Signs of impending failure have been detected several months before a breakdown occurs, and scheduled maintenance before systems break down has been made possible. As a result, downtime (time systems cannot be used) due to breakdowns has been reduced by 16.3%.

Challenge

Limitations of remote maintenance by humans

A superconducting MRI is a medical system that takes images of the inside of the human body using magnetic and radio waves. It is often used in both routine and comprehensive medical checkups, and if it breaks down it will not only prevent checkups from happening, but will force rescheduling (rebooking) of appointment dates. Hospitals cannot receive checkup fees during times the systems are out of service. Moreover, emergency repairs cost more than normal maintenance.

To avoid these situations, remote maintenance support has been provided since the mid-1990s, back when dial-up phone connections were still required, by Hitachi's Healthcare Business Unit ("Healthcare BU," formerly Hitachi Medical Corporation). Using the Sentinel Customer Support IoT/M2M system, technicians set threshold values for data from various sensors, then observed fluctuations in data and determined the necessity of maintenance work and the timing for parts replacement.

However, while skilled technicians can predict failures in advance based on observations honed through experience, the systems maintained by Healthcare BU number from hundreds to several thousand of devices throughout the world. It is impossible for experts to monitor all of them. Furthermore, when predictive maintenance is performed using decisions based on threshold values, failure in many cases can only be detected immediately prior to its onset, requiring “corrective maintenance” after a breakdown occurs.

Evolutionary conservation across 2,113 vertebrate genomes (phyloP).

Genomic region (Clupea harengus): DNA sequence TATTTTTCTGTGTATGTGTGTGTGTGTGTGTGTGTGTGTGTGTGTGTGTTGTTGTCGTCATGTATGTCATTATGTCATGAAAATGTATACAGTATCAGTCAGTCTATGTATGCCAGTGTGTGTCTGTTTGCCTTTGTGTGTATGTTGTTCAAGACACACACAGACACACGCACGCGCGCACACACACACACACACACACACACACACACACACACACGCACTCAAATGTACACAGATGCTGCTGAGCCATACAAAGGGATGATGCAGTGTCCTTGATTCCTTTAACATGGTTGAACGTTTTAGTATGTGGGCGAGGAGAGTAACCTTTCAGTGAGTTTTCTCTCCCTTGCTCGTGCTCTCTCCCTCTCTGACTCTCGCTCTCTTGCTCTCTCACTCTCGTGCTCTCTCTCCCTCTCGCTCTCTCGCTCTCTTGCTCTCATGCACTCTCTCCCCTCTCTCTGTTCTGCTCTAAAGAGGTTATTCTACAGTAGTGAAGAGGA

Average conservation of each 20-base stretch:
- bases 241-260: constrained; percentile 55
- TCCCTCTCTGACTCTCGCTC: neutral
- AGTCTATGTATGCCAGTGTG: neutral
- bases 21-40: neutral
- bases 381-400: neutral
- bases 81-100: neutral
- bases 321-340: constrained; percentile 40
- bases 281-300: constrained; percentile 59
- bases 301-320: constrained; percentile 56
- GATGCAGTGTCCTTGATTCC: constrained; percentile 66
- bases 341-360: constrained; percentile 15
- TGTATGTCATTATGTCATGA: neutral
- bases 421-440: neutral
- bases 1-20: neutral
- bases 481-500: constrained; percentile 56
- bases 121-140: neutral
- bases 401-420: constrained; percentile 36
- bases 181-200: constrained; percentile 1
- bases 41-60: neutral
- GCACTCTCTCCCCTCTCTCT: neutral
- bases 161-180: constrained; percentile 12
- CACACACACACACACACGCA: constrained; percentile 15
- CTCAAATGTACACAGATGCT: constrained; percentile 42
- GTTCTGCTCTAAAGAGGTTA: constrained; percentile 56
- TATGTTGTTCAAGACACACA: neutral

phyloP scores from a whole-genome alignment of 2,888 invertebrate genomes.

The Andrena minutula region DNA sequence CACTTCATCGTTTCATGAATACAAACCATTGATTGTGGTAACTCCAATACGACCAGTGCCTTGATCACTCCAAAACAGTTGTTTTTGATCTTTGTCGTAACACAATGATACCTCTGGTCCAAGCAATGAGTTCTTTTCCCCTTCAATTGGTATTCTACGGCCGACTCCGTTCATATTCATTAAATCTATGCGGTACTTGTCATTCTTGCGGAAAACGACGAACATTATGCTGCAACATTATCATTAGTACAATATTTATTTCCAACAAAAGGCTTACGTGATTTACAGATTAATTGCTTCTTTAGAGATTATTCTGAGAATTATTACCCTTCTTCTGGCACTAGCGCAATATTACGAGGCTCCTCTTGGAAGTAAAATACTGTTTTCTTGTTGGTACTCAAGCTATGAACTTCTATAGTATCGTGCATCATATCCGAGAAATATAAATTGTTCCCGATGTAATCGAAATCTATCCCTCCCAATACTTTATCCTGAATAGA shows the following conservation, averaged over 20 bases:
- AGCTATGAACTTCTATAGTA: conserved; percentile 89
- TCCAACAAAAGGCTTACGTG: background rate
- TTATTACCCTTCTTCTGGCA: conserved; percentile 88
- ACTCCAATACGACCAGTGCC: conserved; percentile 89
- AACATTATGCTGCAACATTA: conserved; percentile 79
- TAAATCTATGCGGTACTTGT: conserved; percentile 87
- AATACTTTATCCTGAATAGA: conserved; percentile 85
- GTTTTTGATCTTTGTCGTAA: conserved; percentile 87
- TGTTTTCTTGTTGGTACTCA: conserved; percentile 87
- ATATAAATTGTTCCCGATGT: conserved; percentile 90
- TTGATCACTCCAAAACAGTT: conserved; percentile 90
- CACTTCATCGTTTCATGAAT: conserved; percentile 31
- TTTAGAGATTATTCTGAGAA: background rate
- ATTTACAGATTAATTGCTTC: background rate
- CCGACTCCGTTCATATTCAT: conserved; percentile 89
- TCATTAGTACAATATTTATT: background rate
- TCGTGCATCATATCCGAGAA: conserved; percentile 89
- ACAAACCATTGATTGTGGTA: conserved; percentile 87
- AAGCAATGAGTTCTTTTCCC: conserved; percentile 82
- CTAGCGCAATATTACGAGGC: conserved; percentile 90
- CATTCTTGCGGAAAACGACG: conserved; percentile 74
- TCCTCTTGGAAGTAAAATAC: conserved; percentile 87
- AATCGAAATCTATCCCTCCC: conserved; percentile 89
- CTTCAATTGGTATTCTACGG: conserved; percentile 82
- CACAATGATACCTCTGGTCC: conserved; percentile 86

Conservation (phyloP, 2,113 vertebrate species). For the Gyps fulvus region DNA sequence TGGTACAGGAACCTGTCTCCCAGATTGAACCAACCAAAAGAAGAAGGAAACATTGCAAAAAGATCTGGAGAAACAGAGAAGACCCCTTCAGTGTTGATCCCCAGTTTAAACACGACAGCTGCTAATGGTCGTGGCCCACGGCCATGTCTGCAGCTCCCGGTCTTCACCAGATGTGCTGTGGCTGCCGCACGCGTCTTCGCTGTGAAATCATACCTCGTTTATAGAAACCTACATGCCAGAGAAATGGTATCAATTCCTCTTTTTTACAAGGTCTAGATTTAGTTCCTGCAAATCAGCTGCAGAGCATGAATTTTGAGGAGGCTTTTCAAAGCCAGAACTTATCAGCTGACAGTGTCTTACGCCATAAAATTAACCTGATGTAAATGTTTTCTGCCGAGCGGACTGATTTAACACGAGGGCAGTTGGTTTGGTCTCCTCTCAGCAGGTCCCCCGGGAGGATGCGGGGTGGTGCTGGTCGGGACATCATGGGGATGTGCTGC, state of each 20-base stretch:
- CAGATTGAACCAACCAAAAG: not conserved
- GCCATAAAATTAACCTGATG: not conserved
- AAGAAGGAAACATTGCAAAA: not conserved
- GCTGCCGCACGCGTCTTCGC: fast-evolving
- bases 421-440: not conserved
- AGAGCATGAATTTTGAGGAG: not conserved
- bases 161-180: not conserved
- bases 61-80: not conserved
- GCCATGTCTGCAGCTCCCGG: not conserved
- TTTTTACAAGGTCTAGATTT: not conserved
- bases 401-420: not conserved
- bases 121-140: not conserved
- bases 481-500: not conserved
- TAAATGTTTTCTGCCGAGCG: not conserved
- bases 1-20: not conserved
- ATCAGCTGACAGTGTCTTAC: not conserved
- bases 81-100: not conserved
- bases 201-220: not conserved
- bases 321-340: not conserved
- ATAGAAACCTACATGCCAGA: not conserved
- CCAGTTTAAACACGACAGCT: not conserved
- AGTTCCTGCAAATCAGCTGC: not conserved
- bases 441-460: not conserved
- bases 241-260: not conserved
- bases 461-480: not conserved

Solution

1. Determining the cause of failure

To solve this problem, Healthcare BU used two methods.

The first was to devise a mechanism to determine the cause of MRI failure by classifying and analyzing the massive amounts of accumulated sensor data.

Healthcare BU, which has monitored and maintained numerous superconducting MRI systems*1 over many years, has a massive stockpile of sensor data. Looking at this data, we focused on the chiller, which is the core component that generates the superconducting Sentinel Analytics state, and using the sensor data we were guided to information about how the chiller was used and how it behaved up until the life of the system. We believed that matching this data with the event data from breakdowns would lead us to determine the cause and effect relationship.